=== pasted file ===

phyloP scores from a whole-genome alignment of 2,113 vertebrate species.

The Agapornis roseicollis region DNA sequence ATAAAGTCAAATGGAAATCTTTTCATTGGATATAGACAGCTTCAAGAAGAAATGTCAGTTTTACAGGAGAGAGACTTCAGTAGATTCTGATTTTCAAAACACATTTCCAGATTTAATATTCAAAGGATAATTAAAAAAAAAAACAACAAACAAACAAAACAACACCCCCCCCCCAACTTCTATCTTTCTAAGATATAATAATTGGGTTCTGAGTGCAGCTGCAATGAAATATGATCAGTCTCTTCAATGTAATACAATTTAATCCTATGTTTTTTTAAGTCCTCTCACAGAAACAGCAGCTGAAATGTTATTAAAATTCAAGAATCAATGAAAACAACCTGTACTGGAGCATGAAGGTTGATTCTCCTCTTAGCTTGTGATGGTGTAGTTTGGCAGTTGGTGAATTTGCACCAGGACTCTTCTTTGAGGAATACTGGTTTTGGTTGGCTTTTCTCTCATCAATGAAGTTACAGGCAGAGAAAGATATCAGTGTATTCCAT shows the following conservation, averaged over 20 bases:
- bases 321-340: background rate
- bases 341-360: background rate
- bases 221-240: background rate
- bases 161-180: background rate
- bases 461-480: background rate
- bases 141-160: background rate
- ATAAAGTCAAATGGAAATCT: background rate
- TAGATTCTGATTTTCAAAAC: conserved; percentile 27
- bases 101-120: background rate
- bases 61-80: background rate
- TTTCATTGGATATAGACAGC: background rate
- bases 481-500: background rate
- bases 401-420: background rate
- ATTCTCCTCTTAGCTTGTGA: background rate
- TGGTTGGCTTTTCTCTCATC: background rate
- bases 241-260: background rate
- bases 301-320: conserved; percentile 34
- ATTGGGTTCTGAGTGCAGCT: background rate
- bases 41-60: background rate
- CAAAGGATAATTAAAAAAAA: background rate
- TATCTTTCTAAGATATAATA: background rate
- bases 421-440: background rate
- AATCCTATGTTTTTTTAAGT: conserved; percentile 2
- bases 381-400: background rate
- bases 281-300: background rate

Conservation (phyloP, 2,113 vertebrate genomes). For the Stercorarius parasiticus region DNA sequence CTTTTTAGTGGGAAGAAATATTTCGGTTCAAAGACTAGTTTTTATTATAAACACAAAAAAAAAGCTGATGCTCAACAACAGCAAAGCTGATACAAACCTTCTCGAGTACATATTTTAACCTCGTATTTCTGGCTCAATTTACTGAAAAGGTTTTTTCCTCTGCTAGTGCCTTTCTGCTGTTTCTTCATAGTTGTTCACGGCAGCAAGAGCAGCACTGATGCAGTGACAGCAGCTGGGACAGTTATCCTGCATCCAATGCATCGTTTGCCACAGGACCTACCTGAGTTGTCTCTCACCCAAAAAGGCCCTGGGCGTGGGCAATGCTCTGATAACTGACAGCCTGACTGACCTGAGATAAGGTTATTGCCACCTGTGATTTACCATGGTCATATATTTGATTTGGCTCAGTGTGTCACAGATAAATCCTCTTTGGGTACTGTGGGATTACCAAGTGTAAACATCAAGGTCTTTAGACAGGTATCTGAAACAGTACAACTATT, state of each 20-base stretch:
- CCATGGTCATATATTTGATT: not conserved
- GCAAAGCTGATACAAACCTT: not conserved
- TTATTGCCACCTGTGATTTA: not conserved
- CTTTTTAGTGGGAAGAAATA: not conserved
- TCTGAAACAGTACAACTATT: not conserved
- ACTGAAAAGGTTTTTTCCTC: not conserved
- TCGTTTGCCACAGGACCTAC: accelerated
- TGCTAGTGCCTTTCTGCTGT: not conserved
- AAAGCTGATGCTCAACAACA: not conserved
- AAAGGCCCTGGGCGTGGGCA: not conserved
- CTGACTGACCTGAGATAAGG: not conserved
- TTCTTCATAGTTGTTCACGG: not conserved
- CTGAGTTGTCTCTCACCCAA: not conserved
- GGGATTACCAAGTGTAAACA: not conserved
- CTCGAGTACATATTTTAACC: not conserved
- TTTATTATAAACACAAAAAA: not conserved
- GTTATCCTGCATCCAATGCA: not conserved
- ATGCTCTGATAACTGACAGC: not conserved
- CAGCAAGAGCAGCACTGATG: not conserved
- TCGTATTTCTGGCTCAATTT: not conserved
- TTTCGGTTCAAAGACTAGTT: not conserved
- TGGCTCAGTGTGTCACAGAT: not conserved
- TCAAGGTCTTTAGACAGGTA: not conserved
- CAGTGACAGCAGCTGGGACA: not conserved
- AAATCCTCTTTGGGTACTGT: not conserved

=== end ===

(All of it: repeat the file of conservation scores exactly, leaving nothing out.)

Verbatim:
phyloP scores from a whole-genome alignment of 2,113 vertebrate species.

The Agapornis roseicollis region DNA sequence ATAAAGTCAAATGGAAATCTTTTCATTGGATATAGACAGCTTCAAGAAGAAATGTCAGTTTTACAGGAGAGAGACTTCAGTAGATTCTGATTTTCAAAACACATTTCCAGATTTAATATTCAAAGGATAATTAAAAAAAAAAACAACAAACAAACAAAACAACACCCCCCCCCCAACTTCTATCTTTCTAAGATATAATAATTGGGTTCTGAGTGCAGCTGCAATGAAATATGATCAGTCTCTTCAATGTAATACAATTTAATCCTATGTTTTTTTAAGTCCTCTCACAGAAACAGCAGCTGAAATGTTATTAAAATTCAAGAATCAATGAAAACAACCTGTACTGGAGCATGAAGGTTGATTCTCCTCTTAGCTTGTGATGGTGTAGTTTGGCAGTTGGTGAATTTGCACCAGGACTCTTCTTTGAGGAATACTGGTTTTGGTTGGCTTTTCTCTCATCAATGAAGTTACAGGCAGAGAAAGATATCAGTGTATTCCAT shows the following conservation, averaged over 20 bases:
- bases 321-340: background rate
- bases 341-360: background rate
- bases 221-240: background rate
- bases 161-180: background rate
- bases 461-480: background rate
- bases 141-160: background rate
- ATAAAGTCAAATGGAAATCT: background rate
- TAGATTCTGATTTTCAAAAC: conserved; percentile 27
- bases 101-120: background rate
- bases 61-80: background rate
- TTTCATTGGATATAGACAGC: background rate
- bases 481-500: background rate
- bases 401-420: background rate
- ATTCTCCTCTTAGCTTGTGA: background rate
- TGGTTGGCTTTTCTCTCATC: background rate
- bases 241-260: background rate
- bases 301-320: conserved; percentile 34
- ATTGGGTTCTGAGTGCAGCT: background rate
- bases 41-60: background rate
- CAAAGGATAATTAAAAAAAA: background rate
- TATCTTTCTAAGATATAATA: background rate
- bases 421-440: background rate
- AATCCTATGTTTTTTTAAGT: conserved; percentile 2
- bases 381-400: background rate
- bases 281-300: background rate

Conservation (phyloP, 2,113 vertebrate genomes). For the Stercorarius parasiticus region DNA sequence CTTTTTAGTGGGAAGAAATATTTCGGTTCAAAGACTAGTTTTTATTATAAACACAAAAAAAAAGCTGATGCTCAACAACAGCAAAGCTGATACAAACCTTCTCGAGTACATATTTTAACCTCGTATTTCTGGCTCAATTTACTGAAAAGGTTTTTTCCTCTGCTAGTGCCTTTCTGCTGTTTCTTCATAGTTGTTCACGGCAGCAAGAGCAGCACTGATGCAGTGACAGCAGCTGGGACAGTTATCCTGCATCCAATGCATCGTTTGCCACAGGACCTACCTGAGTTGTCTCTCACCCAAAAAGGCCCTGGGCGTGGGCAATGCTCTGATAACTGACAGCCTGACTGACCTGAGATAAGGTTATTGCCACCTGTGATTTACCATGGTCATATATTTGATTTGGCTCAGTGTGTCACAGATAAATCCTCTTTGGGTACTGTGGGATTACCAAGTGTAAACATCAAGGTCTTTAGACAGGTATCTGAAACAGTACAACTATT, state of each 20-base stretch:
- CCATGGTCATATATTTGATT: not conserved
- GCAAAGCTGATACAAACCTT: not conserved
- TTATTGCCACCTGTGATTTA: not conserved
- CTTTTTAGTGGGAAGAAATA: not conserved
- TCTGAAACAGTACAACTATT: not conserved
- ACTGAAAAGGTTTTTTCCTC: not conserved
- TCGTTTGCCACAGGACCTAC: accelerated
- TGCTAGTGCCTTTCTGCTGT: not conserved
- AAAGCTGATGCTCAACAACA: not conserved
- AAAGGCCCTGGGCGTGGGCA: not conserved
- CTGACTGACCTGAGATAAGG: not conserved
- TTCTTCATAGTTGTTCACGG: not conserved
- CTGAGTTGTCTCTCACCCAA: not conserved
- GGGATTACCAAGTGTAAACA: not conserved
- CTCGAGTACATATTTTAACC: not conserved
- TTTATTATAAACACAAAAAA: not conserved
- GTTATCCTGCATCCAATGCA: not conserved
- ATGCTCTGATAACTGACAGC: not conserved
- CAGCAAGAGCAGCACTGATG: not conserved
- TCGTATTTCTGGCTCAATTT: not conserved
- TTTCGGTTCAAAGACTAGTT: not conserved
- TGGCTCAGTGTGTCACAGAT: not conserved
- TCAAGGTCTTTAGACAGGTA: not conserved
- CAGTGACAGCAGCTGGGACA: not conserved
- AAATCCTCTTTGGGTACTGT: not conserved